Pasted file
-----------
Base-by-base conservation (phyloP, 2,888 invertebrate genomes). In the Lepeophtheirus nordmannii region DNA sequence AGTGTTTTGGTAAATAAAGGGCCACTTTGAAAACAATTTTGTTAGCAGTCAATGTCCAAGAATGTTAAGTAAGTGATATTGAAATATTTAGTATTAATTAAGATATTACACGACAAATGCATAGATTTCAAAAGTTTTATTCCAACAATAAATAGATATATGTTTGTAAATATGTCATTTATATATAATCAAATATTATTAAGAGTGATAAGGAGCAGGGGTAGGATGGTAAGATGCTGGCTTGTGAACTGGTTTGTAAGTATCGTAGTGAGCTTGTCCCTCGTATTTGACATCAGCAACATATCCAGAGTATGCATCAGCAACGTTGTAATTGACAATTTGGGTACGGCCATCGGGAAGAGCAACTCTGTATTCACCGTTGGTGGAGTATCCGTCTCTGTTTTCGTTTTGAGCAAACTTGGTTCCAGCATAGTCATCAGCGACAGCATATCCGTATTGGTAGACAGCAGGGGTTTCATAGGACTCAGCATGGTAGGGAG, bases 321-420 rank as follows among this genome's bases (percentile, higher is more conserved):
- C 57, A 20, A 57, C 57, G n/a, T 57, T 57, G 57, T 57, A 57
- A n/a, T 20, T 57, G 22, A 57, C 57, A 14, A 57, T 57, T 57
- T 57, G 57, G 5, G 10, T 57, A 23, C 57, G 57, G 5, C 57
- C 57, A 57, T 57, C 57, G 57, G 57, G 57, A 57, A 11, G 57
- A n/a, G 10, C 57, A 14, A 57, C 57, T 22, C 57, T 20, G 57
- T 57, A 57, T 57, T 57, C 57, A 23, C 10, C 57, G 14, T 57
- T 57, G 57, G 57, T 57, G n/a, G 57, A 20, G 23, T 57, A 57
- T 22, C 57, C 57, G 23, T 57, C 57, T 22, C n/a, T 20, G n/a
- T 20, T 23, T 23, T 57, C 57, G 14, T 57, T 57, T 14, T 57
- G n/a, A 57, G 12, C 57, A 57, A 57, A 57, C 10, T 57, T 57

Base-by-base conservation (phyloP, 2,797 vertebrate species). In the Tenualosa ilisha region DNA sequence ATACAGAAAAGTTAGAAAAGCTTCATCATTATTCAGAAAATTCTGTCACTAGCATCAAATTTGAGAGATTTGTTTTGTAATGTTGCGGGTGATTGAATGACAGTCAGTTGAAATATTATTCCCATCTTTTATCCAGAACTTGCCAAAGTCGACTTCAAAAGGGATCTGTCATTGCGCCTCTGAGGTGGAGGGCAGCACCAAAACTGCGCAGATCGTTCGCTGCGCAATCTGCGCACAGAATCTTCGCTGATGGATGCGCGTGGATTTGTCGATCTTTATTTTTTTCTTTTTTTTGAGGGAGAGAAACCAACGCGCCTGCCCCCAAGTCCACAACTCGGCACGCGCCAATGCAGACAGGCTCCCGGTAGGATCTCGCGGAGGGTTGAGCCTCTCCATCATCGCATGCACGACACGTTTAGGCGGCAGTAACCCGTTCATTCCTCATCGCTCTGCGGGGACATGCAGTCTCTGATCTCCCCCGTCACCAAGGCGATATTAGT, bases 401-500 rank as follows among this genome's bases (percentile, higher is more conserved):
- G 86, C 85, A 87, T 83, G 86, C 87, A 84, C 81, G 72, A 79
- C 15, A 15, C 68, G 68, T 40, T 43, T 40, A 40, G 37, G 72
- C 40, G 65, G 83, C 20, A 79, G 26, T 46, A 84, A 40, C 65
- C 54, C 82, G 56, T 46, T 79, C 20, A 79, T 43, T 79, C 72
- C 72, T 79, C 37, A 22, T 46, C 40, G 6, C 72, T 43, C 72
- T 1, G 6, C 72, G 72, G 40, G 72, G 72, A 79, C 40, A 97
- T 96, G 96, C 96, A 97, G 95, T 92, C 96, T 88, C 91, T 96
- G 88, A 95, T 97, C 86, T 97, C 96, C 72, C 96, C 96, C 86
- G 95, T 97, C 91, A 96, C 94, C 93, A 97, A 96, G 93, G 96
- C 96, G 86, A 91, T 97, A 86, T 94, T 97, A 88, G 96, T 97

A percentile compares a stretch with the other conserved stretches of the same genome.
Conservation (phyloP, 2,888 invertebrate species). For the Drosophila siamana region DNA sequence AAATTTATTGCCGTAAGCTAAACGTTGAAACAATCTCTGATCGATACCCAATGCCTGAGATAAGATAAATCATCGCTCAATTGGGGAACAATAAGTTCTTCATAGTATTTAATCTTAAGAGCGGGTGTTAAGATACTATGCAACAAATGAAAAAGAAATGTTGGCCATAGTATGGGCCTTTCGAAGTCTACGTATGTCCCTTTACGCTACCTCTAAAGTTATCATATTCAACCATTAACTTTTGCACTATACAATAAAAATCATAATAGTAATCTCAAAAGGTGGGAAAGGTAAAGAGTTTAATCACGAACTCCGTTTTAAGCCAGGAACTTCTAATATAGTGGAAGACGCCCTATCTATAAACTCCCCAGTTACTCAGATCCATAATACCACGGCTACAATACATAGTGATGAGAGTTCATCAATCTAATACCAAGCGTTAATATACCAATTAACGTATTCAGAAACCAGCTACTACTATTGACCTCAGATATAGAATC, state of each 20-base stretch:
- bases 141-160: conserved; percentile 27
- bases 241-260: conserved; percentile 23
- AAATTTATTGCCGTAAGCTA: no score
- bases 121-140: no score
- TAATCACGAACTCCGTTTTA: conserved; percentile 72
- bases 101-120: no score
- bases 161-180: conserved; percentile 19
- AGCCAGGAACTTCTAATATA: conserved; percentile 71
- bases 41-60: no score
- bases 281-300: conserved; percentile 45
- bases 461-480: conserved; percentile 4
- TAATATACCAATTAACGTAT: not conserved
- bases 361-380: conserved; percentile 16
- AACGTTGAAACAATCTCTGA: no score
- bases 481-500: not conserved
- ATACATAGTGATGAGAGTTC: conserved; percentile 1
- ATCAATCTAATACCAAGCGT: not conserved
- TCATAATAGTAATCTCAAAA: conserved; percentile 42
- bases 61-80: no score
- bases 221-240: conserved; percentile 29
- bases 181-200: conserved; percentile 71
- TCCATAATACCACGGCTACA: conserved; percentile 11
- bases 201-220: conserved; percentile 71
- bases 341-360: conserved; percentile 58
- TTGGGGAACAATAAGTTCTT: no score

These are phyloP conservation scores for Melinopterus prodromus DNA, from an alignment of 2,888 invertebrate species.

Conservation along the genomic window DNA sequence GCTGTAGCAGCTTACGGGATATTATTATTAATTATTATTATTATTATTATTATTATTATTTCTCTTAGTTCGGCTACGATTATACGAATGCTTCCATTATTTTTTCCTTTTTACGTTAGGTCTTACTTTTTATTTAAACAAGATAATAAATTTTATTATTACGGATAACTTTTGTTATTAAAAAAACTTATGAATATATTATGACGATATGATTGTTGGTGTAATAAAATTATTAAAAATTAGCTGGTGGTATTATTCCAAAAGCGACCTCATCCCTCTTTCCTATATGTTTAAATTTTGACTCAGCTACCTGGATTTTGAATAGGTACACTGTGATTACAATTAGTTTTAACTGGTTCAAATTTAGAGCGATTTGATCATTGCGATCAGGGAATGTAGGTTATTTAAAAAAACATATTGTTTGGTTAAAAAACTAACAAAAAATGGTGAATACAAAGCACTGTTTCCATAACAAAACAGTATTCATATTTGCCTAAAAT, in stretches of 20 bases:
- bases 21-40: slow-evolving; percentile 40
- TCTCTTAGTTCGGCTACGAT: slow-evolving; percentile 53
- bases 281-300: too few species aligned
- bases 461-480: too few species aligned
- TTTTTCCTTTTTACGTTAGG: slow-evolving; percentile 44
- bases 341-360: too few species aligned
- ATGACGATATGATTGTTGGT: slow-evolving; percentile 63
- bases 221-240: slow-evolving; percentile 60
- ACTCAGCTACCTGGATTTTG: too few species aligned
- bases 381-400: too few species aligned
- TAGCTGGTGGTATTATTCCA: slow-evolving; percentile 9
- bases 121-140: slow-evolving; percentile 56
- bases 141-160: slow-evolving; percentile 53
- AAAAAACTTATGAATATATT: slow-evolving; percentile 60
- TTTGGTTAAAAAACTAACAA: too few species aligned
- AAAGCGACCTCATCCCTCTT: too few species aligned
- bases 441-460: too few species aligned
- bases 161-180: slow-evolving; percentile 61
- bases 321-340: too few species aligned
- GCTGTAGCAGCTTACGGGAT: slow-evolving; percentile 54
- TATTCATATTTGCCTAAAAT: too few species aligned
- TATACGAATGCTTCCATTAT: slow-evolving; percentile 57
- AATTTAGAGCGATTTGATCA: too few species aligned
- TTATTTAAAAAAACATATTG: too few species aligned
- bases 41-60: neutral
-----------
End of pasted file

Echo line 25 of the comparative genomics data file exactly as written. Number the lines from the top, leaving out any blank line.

- bases 141-160: conserved; percentile 27